I often make the argument that when it comes to risk management in a 401(k), your job in managing your plan is to make reasonable decisions on behalf of your employees. Before making any change in your plan, ask yourself: Will this action improve the retirement readiness of my employees? If so, it’s a good decision. If not, then it’s probably not an action you should take.

Thinking about your choices in this way can make your job easier, reduce your risk profile, make your employees happier, and help with compliance testing. It’s a win-win. Let’s take a look at some of the other aspects of the R.E.T.I.R.E.SM kit for some examples of how this methodology can simplify–or at least clarify–some of the tough management decisions you’ll face.

1. Expenses

In certain cases, one choice might seem like an obvious one, but could have an unexpected impact on retirement readiness. Take, for example, fees and other expenses associated with your plan. High fees are obviously bad for your plan because every dollar spent on fees is one less dollar working for your employees’ retirement readiness. But consider this: switching providers in the interest of lowering fees might also mean that the level of service you receive is also lowered. Your employees may lose key benefits, such as access to one-on-one counseling, which could in turn have a negative long-term impact on retirement readiness. It’s important to balance both sides of this equation to make a good decision when it comes to fees and what they represent.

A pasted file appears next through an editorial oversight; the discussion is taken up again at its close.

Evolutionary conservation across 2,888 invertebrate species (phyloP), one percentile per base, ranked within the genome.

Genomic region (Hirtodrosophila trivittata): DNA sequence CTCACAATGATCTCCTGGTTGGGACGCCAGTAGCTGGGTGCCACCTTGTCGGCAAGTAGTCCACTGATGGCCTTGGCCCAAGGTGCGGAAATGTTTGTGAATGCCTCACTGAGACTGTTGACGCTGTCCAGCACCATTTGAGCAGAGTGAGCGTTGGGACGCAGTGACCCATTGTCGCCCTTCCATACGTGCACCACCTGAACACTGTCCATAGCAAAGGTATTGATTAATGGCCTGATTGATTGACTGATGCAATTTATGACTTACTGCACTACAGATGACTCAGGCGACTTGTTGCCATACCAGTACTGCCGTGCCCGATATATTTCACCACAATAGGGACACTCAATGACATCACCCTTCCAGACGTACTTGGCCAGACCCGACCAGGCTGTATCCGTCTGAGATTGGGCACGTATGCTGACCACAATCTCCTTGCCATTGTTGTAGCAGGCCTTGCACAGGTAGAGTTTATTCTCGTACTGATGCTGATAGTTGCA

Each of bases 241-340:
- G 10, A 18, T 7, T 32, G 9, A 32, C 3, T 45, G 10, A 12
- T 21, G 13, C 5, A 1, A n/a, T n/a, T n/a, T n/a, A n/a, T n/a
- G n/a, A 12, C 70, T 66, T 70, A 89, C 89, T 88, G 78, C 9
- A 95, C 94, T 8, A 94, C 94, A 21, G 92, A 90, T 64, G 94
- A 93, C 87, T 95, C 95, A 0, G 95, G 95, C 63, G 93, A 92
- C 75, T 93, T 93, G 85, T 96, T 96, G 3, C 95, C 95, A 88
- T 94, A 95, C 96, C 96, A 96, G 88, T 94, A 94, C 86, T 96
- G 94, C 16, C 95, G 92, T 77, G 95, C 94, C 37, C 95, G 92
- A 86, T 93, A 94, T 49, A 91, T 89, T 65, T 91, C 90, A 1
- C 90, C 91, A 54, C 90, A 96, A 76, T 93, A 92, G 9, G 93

2. Investments

We’ll cover Investments in the next section, but suffice to say that investment management can be a major source of confusion and frustration among employers. How do you know what the right investments are? When is it time for a change? You can simplify this by considering retirement readiness. Are you considering changing up your investments because you feel like they could be performing better, or do you have data that suggests a different blend of investments would perform better, showing a better return, and therefore increasing your employees’ overall retirement readiness?

3. Engagement

Engagement matters because increased participation and deferral rates tend to prepare people better for retirement. When exploring options for increasing engagement, hold each option up to that simple question: Will this improve the retirement readiness of my employees? If you’re trying to figure out whether or not you should offer your employees a certain number of one-on-one counseling sessions with a retirement specialist, you can see from our data that employees who talk to specialists tend to participate more actively. More participation means more retirement readiness, so this is a good action to take.